In order to control such unsolicited email and to protect the privacy of EU citizens, the European Commission and European Parliament, representing all 15 member countries in the European Union, passed legislation in 1995 called the Data Protection Directive, a.k.a. “The Directive.” The Directive specifies how an individual’s personal data may be collected and used by marketers and imposes high hurdles for those who wish to process EU email addresses. The Directive simply places a minimum standard on the EU member nations, and it is up to the separate nations to enact and enforce their own data protection laws. The Directive requires all member nations to have enacted data protection laws; however, to date, not all member nations have done so. Therefore, compliance with the EU Directive is the starting point, but marketers must also ensure compliance with each country’s laws governing data protection and advertising practices. The key implications for marketers are that operations must be carefully scrutinized to ensure compliance with EU standards, and local legal expertise is a necessity.
While The Directive and the individual country laws are complex and must be meticulously reviewed, there are some common factors. First, as in the United States, when personal data (such as an email address) is collected and used, marketers must give complete notice to consumers regarding their practices of collection, use, storage, and disclosure of the personal data. Furthermore, in many European countries, the marketer must also file such information with that country’s data-protection office. In addition, in some countries, explicit or unambiguous consent from the consumer is required before email can be sent to that consumer. Finally, marketers must also provide consumers full access to the personal data that is collected about them, and a high level of security must be maintained to safeguard the personal data as well.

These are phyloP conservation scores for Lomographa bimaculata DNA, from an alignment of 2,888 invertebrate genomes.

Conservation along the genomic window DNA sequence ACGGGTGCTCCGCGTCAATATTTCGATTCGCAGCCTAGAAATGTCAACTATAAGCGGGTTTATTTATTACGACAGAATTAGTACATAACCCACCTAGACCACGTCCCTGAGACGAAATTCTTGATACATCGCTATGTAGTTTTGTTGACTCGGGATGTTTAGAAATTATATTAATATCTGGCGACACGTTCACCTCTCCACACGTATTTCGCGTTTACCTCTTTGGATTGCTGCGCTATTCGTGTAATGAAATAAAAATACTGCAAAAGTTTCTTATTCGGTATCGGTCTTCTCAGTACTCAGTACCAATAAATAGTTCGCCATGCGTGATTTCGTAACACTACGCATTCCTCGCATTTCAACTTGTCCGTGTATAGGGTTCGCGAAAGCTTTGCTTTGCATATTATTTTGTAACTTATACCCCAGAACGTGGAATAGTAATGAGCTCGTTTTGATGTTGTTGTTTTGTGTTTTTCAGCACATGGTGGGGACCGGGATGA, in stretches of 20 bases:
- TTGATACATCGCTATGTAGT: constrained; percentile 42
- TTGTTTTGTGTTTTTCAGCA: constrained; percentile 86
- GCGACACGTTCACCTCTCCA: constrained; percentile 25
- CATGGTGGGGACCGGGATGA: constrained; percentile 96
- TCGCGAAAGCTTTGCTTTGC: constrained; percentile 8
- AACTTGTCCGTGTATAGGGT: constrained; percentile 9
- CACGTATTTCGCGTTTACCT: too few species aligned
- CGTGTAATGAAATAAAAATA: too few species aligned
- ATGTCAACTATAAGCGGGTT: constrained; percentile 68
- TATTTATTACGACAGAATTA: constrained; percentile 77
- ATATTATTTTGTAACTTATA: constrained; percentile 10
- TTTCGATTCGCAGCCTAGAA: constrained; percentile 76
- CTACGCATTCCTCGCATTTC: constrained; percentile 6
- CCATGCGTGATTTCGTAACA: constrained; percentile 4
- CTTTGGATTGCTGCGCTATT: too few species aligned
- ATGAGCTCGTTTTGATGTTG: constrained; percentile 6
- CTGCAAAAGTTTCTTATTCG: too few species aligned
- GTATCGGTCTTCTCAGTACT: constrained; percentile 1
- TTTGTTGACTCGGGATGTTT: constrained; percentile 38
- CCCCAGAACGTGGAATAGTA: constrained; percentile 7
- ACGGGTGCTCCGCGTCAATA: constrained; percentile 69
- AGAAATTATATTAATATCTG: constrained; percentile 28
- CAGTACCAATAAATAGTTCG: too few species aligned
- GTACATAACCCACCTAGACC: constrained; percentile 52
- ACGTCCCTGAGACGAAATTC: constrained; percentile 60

Another implication for U.S.-based marketers concerns the transferring of personal data about consumers in EU countries to countries outside the EU. Marketers that have developed a list of email addresses in a specific EU member country, such as France or Germany, can transfer that personal data outside the EU only if they have disclosed such a transfer (or “export”) to both the consumer and the government, and only if the country to which the personal data is transferred has equivalent laws protecting the personal data. Transfer of personal data between EU countries is scrutinized at a lower level, but marketers should remember that the local data-protection regime of both countries will affect the personal data.
In the United States, many of such privacy guidelines are treated as best practices that should be followed, but few are backed by strict sanctions and actual laws. In Europe, however, some violations of The Directive and individual country data protection and advertising laws are considered criminal, and offenders may face penalties and jail time. So, avoid going from .com to con!
There is a wealth of resources available to assist marketers in their expansion of email marketing efforts, and a great place to start is the European Commission itself. While the privacy hurdles can surely frustrate an email marketer hoping to quickly capitalize on the burgeoning European market, some prudent legal work is a must to get you on your way.